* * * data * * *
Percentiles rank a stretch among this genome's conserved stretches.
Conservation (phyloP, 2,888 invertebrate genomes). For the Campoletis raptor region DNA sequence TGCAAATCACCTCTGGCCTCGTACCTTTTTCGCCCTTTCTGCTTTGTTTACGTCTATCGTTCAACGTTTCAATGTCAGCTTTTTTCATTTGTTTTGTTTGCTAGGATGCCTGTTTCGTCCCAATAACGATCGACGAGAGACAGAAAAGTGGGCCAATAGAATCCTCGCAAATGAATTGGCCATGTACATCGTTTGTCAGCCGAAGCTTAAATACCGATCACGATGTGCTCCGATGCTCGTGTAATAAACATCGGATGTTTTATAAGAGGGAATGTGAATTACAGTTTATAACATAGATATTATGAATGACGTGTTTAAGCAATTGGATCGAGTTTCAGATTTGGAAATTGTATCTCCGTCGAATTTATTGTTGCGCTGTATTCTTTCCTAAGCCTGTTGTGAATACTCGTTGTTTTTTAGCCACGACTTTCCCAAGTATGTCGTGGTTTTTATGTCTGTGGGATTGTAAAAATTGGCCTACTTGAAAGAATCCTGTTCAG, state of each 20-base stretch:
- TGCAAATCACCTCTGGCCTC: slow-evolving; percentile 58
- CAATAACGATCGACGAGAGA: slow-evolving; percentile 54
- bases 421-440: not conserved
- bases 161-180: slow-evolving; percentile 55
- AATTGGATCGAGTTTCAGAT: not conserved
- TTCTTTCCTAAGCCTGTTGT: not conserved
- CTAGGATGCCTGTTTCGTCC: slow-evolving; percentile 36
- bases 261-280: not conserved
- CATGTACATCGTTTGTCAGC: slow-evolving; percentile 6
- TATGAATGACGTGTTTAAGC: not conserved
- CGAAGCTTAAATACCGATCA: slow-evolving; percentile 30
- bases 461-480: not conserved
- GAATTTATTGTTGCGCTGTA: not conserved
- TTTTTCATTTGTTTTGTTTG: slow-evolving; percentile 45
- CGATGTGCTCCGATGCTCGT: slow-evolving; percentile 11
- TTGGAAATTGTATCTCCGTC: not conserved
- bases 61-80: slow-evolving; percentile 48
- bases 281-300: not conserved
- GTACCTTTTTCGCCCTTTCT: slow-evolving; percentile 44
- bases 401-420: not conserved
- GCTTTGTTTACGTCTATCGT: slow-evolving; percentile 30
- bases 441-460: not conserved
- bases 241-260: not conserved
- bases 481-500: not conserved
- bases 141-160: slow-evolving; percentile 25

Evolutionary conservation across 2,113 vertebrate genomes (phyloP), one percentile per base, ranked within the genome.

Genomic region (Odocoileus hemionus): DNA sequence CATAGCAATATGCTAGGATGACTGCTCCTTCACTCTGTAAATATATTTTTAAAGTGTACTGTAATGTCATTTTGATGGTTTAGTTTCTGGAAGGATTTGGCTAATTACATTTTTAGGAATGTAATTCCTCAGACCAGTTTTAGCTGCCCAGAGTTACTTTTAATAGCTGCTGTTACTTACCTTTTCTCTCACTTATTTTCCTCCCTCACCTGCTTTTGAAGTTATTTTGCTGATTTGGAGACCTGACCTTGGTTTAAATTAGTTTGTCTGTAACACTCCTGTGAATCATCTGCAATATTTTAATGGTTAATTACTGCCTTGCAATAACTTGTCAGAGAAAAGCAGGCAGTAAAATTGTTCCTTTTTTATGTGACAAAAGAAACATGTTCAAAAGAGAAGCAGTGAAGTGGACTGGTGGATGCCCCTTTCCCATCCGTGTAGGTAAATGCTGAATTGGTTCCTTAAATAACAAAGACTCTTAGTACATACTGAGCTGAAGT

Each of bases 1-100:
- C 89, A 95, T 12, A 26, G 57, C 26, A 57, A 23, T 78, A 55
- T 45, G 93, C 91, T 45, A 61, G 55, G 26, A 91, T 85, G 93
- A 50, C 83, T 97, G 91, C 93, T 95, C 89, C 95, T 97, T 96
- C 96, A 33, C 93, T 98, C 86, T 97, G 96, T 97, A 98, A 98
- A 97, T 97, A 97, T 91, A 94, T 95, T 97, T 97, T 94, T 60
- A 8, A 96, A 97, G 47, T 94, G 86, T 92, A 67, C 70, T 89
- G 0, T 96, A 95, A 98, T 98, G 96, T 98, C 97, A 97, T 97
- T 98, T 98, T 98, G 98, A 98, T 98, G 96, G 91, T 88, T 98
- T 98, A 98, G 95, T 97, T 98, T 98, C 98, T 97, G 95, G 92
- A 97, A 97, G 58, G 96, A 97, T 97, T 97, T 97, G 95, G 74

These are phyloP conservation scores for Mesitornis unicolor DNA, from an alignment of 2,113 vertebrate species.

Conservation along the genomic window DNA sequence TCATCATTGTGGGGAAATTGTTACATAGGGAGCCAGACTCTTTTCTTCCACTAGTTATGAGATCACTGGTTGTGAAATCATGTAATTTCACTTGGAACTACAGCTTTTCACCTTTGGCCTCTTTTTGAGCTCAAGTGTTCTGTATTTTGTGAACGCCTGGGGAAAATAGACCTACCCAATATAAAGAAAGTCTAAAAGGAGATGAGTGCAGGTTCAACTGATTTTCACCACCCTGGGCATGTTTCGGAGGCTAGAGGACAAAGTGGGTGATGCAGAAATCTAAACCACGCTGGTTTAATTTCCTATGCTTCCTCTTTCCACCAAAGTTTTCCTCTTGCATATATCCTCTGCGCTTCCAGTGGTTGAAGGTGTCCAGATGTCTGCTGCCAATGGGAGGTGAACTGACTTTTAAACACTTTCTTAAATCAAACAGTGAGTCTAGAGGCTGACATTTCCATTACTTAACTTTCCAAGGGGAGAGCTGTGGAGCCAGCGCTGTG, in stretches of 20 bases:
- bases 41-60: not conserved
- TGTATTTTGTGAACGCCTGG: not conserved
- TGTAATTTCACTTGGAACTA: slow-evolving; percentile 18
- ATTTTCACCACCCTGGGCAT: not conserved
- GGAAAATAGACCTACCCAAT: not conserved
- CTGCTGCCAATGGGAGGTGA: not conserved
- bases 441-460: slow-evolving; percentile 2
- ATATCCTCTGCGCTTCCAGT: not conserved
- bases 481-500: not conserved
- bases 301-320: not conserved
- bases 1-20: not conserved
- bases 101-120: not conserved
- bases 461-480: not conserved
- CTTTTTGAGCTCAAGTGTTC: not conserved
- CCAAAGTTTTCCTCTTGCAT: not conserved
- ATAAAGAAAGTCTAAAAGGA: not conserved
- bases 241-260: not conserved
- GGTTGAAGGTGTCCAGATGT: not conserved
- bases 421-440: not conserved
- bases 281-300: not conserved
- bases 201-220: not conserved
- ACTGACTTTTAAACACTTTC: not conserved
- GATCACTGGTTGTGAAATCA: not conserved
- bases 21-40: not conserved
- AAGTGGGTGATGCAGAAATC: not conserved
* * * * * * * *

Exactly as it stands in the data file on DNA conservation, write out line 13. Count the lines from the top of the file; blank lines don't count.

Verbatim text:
- CGAAGCTTAAATACCGATCA: slow-evolving; percentile 30